Grade 3 Food web tag | BCHydro Power Smart for Schools
Sustainability New

Food web tag

Learn about food chains and interconnectedness with a fun, interactive game of tag.

Activity Image
30 mins


Students assume the roles of producers, herbivores and carnivores to play a game of tag, forming food chains and food webs. After the game, talk with students about the interconnectedness of living things and our responsibility to care for the environment.


What you'll need

  • Pinnies or jerseys (5 red, 10 green, 15 blue or any three different colours available)
  • Whistle
  • Access to a space to run around – gym or outdoor field
  • "Food web tag instructions" handout

Producers, herbivores and carnivores

  1. Students think of a living thing in nature and what it eats. They share their example with a partner and then hear some ideas as a class. As they share their examples, review or explain the terms producer, herbivore and carnivore.
    • Producers are plants. They make, or produce, their own energy from the sun and water. Ask for examples of producers (e.g., grasses, flowers, trees, bushes).
    • Herbivores are living things that eat plants for their energy. Ask students for examples of herbivores (e.g., deer, rabbit, cows).
    • Carnivores are living things that eat other animals for their energy. Ask for examples of carnivores (e.g., cougars, eagles, orcas).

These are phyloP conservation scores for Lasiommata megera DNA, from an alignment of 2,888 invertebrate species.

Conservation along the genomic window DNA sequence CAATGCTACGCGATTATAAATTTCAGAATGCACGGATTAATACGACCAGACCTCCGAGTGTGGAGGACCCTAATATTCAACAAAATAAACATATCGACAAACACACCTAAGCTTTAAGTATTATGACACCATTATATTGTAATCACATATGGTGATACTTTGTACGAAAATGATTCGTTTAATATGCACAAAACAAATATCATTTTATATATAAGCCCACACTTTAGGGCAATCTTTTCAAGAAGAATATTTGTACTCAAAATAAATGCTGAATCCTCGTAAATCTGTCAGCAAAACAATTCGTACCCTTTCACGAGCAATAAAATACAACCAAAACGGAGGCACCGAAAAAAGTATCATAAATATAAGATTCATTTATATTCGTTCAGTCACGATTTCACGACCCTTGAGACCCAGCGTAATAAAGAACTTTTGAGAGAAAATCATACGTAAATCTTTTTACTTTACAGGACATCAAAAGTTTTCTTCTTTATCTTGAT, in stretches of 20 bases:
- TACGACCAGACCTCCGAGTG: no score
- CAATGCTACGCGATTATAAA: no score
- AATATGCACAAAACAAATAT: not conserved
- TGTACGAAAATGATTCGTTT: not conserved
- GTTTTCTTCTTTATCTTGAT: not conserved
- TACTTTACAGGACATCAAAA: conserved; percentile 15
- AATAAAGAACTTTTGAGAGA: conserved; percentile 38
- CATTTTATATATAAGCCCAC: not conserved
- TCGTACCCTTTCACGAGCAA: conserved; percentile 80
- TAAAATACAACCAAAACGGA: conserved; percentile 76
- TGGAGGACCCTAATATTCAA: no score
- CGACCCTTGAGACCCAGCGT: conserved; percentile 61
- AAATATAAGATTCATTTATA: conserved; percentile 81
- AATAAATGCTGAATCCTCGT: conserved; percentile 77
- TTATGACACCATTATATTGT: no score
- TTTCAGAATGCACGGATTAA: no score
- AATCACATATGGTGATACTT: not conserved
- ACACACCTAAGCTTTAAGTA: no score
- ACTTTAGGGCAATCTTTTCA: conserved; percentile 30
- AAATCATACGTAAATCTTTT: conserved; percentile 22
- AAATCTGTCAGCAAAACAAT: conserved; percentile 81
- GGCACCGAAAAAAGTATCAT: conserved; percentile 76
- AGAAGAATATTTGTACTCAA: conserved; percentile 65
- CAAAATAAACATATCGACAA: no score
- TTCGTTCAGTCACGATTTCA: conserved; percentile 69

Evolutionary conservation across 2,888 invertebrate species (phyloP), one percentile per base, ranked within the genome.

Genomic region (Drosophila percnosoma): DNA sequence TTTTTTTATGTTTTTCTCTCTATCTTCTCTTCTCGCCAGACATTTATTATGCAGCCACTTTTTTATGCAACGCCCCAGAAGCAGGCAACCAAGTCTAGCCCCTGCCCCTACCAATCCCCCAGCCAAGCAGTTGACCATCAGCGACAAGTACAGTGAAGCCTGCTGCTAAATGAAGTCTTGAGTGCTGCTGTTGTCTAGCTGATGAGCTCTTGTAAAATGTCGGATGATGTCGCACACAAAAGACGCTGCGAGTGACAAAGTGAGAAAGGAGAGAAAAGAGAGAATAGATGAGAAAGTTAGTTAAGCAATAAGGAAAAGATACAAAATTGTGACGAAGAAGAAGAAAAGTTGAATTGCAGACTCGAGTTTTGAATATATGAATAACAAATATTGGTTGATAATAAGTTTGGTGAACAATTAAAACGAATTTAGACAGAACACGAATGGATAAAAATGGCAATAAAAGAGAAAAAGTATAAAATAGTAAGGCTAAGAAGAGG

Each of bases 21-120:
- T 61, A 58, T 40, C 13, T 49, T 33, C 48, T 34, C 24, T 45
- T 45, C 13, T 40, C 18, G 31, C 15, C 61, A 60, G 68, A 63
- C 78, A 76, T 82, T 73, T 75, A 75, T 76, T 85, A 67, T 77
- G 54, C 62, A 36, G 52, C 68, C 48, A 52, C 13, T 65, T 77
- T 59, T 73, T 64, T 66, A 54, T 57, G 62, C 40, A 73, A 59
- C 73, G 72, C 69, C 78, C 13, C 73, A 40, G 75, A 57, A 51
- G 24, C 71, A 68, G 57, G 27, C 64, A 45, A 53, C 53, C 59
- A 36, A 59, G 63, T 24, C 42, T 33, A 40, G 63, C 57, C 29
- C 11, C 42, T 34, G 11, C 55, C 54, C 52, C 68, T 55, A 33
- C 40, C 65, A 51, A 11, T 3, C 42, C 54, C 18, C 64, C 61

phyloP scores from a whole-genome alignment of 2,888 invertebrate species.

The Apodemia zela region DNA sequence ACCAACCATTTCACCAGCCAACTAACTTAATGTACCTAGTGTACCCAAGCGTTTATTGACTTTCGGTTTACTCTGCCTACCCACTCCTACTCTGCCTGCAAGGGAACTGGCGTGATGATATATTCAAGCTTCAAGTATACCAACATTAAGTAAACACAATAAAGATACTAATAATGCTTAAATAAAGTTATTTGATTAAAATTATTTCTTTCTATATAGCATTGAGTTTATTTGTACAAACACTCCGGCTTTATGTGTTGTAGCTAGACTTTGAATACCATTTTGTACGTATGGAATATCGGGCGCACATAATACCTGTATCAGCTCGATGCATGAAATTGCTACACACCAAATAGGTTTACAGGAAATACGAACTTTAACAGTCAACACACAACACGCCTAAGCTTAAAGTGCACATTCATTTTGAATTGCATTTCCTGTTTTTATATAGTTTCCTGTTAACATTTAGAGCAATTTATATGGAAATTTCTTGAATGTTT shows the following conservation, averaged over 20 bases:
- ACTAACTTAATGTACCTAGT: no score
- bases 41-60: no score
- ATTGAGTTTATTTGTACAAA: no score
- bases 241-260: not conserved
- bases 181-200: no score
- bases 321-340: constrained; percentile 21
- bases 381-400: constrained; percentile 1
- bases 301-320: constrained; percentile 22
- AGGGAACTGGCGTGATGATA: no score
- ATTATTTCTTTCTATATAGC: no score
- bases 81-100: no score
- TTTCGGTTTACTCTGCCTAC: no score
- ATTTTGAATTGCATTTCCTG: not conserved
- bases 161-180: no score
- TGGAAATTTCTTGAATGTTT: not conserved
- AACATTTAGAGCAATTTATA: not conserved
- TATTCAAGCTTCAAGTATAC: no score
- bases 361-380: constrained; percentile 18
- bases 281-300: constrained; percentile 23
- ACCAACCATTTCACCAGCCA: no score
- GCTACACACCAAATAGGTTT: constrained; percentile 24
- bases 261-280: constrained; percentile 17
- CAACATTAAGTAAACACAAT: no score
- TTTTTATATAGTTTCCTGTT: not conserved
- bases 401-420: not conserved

• Omnivores are living things that eat both plants and animals. Ask for examples of omnivores (e.g., bears, humans). To keep things simple, there won’t be omnivores in our game of tag.
  2. Explain food web tag to students using the “Food web tag instructions” handout.

Playing the game

  1. Hand out the pinnies. Approximately half the students will assume the role of producers (e.g., 12), a third herbivores (e.g., eight) and a sixth carnivores (e.g., four). 
  2. Have students play the first round. 
  3. When most students have been tagged and attached to a food chain, blow the whistle and discuss the game:
    • Using a group of three students (producer – herbivore – carnivore), explain that a food chain shows where living things get their energy from and how they are connected. 
  4. Play a new round of food web tag. When most students are connected in a food chain, blow the whistle and have students stop where they are.
    • Explain that carnivores usually eat more than one herbivore. Re-arrange two food chains so a carnivore is connected to more than one herbivore.
    • Explain that when food chains are connected, they’re called a food web. A food web shows us how all living things are connected in the environment. 
    • Ask students what they think happens to other living things when one thing in a food web is affected (e.g., if all the salmon are harvested from a river, there will be none left for the bears to eat and they will go hungry. If a forest is cut down, there are no trees for habitat for animals such as birds and squirrels).  

After the game

  1. Gather students in a circle to talk about how food webs show us the importance of connections and caring for the environment. 
    • First Peoples have long understood and believed that everything is connected and depends on each other. They consider caring for the water, land and living things as our responsibility. The idea of taking care of something is known as stewardship.
    • Have students think about ways they care for things that are important to them.